It is generally accepted that a best practice of accessibility for people with cognitive disabilities is to avoid the use of non-literal text. It has been suggested that Ruby, an emerging HTML 5 and CSS 3 feature, could be used to provide literal alternatives.
Non-literal text includes idioms, colloquialisms, sarcasm and metaphors.
The W3C defines Ruby as:
… short runs of text alongside the base text, typically used in East Asian documents to indicate pronunciation or to provide a short annotation.
Retrieved from: http://www.w3.org/TR/ruby/
In H62: Using the Ruby element, the WC3 describes how to:
… use ruby annotation to provide information about the pronunciation and meaning of a run of text where meaning is determined by pronunciation.
Retrieved from: http://www.w3.org/TR/WCAG-TECHS/H62.html
It is obvious, then, that the primary purpose of Ruby is for pronunciation assistance. The connection between Ruby and non-literal text is not immediately apparent. It becomes a little more so with the last part of a statement from the same document:
Ruby Annotation allows the author to annotate a “base text,” providing a guide to pronunciation and, in some cases, a definition as well. (emphasis added)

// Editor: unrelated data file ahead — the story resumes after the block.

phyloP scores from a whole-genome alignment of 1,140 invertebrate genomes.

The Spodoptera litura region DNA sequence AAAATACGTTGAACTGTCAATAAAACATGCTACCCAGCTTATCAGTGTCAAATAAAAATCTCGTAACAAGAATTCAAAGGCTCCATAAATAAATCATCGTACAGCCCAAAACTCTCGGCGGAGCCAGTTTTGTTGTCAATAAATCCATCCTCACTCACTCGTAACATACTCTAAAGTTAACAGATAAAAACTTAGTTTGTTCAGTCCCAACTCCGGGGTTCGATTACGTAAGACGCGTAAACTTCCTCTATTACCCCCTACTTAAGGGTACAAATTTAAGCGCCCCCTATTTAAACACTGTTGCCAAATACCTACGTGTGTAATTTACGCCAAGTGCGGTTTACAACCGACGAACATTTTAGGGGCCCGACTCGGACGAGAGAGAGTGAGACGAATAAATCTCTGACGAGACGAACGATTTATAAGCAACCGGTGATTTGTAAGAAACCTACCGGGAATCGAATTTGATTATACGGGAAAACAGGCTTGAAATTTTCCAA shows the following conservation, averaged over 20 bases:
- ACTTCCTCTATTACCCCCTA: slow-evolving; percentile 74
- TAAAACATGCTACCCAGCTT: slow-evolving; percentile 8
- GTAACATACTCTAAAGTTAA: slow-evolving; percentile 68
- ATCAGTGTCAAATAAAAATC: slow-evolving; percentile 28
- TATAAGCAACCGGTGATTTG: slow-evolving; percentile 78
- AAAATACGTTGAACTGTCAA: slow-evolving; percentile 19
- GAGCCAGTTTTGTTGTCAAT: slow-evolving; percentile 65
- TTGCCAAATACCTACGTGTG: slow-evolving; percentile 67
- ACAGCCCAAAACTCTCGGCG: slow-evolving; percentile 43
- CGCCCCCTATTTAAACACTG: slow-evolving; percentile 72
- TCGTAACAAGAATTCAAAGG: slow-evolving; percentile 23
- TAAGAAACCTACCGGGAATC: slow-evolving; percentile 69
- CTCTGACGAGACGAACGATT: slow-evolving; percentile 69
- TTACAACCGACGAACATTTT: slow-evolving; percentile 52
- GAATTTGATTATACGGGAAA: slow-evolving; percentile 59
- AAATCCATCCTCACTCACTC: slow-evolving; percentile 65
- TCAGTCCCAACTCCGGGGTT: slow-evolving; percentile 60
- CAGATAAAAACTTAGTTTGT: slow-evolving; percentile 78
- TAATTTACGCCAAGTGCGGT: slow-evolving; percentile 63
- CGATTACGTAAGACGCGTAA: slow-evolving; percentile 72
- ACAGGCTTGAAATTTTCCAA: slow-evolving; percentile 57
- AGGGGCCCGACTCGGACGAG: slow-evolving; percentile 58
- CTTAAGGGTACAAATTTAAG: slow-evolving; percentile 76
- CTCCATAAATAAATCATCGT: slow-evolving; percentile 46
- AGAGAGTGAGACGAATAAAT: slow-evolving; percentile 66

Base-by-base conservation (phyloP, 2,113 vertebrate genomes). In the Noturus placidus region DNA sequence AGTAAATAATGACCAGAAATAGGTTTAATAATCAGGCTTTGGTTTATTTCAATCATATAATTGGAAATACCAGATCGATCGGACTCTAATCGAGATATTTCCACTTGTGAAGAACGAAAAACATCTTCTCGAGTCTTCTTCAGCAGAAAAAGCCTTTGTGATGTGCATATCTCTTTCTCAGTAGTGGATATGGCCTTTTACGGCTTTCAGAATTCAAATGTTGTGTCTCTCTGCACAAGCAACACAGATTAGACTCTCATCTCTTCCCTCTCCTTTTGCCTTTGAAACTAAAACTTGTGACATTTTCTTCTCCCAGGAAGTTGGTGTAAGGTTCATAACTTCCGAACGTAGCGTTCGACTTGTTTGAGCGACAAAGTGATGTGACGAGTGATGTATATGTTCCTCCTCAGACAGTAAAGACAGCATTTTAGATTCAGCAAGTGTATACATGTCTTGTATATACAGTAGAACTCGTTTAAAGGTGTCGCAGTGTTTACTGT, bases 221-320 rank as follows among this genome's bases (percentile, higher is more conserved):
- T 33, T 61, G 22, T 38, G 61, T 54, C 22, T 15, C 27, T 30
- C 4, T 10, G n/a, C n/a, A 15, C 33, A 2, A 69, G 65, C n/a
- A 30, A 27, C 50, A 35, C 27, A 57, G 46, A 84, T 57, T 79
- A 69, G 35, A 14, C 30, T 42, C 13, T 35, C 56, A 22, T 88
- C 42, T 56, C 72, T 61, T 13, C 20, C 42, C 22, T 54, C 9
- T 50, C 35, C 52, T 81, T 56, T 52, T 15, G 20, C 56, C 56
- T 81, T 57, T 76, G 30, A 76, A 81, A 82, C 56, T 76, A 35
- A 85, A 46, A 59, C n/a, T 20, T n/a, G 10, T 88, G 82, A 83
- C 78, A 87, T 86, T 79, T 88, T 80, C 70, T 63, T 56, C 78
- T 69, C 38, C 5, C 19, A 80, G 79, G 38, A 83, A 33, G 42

Ruby Use for People with Cognitive Disabilities
Using Ruby for providing definitions is the connection. I believe discussions about this began with an article published in 2002 by Lisa Steeman. She proposed that, for people with cognitive disabilities:
Non-literal text could be marked up in ruby and a literal translation attribute added to provide a literal alternative.
Ms. Steeman provided this sample code:
<p>The Prime minister wants to
<rb>have his cake and eat it too</rb>
<!– the metaphorical expression –>
<rt>get the benefit of seeming inflexible now, but be able to change his mind again later</rt>
<!– the rt element can be rendered alongside, or instead of, the rb content, according to the styling –>
in this instance.</p>
Retrieved from: http://www2002.org/CDROM/alternate/689/
It is clear from the above example how Ruby could technically provide literal alternatives. In practice, I think it won’t work. Definitions of non-literal text such as sarcasm and idioms are open to wide interpretation. They are also culture dependent. This means people will see different definitions for the same non-literal text, which will be confusing. Furthermore, attempts at such definitions are likely to be clumsy and difficult to understand, such as the above example. Ruby should not be used for this purpose.
Tags: Web Accessibility